State superintendent agrees students are being “robbed” of their education; lawmakers can help by providing every student $3,000 in direct assistance

About the Author
Liv Finne
Director, Center for Education

As reported in The Seattle Times, State Superintendent Reykdal said Washington’s children are receiving a “sh-tty” education right now. This highest education official in Washington state is openly acknowledging that kids are feeling “robbed” of the education we have promised them. The legislature needs to step in and help families with direct educational assistance.

Districts across the state have withdrawn education services from Washington’s families. According to the state superintendent’s office, only five percent of students live in districts where more than 75 percent of their students receive in-person instruction. Most district officials are providing only remote learning, and have shut down the child care services they provided families before the pandemic. To keep food on the table, many working families have been forced to pay for expensive child care.

Let’s review some specifics. In Seattle the average monthly cost of child care is $1,680. A family with two children is paying $3,360 a month for child care. I recently spoke to the father of two girls in the public schools. He and his wife are essential workers. They have been paying child care since the school shut down in March. His savings are being depleted, and his future, and that of his children, are in jeopardy.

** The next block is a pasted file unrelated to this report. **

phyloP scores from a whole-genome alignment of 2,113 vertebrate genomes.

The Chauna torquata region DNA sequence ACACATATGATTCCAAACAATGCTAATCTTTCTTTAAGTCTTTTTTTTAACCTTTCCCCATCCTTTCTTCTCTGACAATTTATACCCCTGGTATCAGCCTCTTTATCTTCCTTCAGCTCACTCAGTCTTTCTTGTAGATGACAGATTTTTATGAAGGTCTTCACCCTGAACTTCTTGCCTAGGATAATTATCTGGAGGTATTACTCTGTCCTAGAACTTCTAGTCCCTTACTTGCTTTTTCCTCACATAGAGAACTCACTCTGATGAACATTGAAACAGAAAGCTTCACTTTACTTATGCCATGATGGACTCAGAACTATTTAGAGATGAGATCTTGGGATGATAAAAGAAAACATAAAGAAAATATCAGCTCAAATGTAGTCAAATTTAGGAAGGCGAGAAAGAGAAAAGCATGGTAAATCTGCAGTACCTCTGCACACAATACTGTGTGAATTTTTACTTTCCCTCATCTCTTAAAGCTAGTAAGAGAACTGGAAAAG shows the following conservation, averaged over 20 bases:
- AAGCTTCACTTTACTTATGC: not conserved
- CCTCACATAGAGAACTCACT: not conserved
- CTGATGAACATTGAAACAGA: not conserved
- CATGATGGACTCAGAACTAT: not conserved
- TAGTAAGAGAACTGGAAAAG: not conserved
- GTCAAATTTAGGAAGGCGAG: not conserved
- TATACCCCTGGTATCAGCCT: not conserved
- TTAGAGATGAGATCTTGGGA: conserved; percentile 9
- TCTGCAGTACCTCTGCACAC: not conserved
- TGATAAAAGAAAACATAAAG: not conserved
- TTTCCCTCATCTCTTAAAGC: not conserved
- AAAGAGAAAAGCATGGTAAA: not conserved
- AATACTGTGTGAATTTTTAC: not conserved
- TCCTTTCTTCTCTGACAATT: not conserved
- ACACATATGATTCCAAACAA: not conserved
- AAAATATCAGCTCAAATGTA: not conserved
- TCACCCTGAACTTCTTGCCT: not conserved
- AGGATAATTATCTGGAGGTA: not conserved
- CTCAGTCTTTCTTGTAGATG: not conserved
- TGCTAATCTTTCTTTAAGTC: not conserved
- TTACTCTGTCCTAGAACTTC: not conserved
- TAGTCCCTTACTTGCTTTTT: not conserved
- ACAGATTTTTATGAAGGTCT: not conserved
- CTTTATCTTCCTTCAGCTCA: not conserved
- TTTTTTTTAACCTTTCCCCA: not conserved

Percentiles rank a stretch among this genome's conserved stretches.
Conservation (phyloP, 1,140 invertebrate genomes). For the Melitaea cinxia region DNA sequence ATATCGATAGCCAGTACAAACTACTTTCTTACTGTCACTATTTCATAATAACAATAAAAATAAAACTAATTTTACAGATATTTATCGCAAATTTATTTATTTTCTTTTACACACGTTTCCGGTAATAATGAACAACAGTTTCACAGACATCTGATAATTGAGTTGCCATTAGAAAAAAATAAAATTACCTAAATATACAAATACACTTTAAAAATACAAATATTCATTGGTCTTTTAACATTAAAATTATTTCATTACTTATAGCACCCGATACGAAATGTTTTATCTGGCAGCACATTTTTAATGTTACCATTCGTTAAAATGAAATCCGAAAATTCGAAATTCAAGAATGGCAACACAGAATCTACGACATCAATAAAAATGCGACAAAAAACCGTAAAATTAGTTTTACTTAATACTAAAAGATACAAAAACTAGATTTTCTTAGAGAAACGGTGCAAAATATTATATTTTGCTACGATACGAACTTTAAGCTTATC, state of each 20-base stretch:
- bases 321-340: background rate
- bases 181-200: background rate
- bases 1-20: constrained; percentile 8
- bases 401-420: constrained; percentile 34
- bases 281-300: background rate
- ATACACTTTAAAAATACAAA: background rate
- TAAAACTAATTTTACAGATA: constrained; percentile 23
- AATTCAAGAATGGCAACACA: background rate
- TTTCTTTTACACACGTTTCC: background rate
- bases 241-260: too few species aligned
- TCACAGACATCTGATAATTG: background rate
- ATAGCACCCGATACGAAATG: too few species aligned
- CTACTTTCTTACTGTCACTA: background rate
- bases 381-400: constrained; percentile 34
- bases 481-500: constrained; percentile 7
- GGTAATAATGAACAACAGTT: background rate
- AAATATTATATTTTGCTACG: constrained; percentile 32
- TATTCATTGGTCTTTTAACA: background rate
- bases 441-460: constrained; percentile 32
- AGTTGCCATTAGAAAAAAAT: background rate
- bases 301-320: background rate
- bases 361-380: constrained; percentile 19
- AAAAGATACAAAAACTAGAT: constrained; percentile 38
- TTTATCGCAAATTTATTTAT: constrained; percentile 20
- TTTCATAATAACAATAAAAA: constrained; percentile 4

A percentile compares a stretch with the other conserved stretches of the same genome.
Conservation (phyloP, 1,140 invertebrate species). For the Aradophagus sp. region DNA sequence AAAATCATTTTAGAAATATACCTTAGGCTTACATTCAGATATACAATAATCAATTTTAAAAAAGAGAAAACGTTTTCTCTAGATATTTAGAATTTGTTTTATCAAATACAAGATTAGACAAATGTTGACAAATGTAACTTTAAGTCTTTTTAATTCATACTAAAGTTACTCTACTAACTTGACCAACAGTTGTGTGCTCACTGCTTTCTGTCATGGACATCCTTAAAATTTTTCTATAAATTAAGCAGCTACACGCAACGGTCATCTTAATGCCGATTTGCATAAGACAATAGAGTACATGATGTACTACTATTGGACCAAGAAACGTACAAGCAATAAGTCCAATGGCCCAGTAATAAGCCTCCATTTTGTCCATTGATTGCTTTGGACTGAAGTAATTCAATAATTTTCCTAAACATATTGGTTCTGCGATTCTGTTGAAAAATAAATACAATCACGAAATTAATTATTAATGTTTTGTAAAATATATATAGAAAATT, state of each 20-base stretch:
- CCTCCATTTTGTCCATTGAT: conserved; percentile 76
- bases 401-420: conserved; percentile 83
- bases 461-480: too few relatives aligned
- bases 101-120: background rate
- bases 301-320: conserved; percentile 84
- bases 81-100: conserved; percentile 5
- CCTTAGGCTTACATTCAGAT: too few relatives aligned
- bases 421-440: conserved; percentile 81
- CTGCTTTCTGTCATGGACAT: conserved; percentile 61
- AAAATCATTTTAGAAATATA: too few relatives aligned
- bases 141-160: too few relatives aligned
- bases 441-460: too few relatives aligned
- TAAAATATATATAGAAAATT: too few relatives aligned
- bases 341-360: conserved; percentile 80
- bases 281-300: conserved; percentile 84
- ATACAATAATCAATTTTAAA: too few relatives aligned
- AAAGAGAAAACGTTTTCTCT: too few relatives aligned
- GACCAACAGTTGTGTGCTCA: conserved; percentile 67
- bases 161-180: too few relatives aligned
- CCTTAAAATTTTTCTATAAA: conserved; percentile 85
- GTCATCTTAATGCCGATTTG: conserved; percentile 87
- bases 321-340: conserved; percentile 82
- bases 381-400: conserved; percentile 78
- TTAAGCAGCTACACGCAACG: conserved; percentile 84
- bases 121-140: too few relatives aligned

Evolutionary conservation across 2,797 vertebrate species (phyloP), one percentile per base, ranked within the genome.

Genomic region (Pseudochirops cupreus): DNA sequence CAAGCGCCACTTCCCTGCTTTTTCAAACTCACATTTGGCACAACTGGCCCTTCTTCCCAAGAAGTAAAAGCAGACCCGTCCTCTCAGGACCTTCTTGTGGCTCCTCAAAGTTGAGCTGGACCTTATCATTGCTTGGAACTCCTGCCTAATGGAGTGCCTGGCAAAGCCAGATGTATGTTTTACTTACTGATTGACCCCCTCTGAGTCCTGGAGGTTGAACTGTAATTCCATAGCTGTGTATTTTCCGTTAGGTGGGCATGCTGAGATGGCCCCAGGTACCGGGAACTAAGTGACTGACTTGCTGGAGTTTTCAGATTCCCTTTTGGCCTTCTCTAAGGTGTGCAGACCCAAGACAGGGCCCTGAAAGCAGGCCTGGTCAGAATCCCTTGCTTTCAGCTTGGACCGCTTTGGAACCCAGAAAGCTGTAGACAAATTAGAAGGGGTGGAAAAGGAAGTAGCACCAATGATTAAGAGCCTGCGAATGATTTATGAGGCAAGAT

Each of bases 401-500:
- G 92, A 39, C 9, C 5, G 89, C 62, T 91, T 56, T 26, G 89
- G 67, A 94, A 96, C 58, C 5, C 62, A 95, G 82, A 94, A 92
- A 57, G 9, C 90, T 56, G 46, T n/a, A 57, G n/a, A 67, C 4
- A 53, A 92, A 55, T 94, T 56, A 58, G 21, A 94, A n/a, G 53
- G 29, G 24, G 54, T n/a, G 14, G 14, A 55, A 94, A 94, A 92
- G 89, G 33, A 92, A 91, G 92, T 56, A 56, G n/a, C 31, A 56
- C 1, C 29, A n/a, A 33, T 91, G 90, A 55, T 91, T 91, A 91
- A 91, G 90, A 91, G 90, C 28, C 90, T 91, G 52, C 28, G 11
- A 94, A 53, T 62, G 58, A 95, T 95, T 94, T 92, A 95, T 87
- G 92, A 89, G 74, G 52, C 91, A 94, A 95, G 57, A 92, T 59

I also spoke to a mother whose 16-year-old daughter has suffered severely from the school shutdown. The parents fear the emotional harm their daughter has suffered will mean she won’t  be able to graduate from high school. This family has received no compensation or assistance since the governor’s order shut down the schools.

In addition to the financial cost and emotional harm of the school shutdown, a study by McKinsey finds the academic learning loss from the shutdown is “a hurt that could last a lifetime.” 

State lawmakers can help. They could develop a plan to safely reopen the schools. They could give parents $3,000 per student in direct aid, to defray the costs imposed on families by the school shutdown. Direct assistance could be used to hire private tutors or other learning services so children can recover from shutdown-related learning losses.   

The legislature has the funding. The legislature has about $500 million in savings from the fall in student enrollment. Caseload forecast reports show that about 50,000 fewer students have enrolled since September. This number is growing with every month that passes, as families leave the public system.

Other savings are available. Schools have saved about $600 million in transportation costs.

In addition, the legislature is collecting nearly $1 billion more in new tax receipts, and state revenues are up by over ten percent.

That means plenty of funding is available, without a tax increase or defunding current services, to provide families with at least $3,000 per student as compensation for the suffering and learning losses imposed by the state’s months-long school closures.  Experts say that some children may never catch up, but shouldn’t state lawmakers at least provide parents with the resources to try?

Even this modest level of direct assistance would make a huge difference to struggling children across the state, so all students can be academically and emotionally prepared for the day when public schools are open again.




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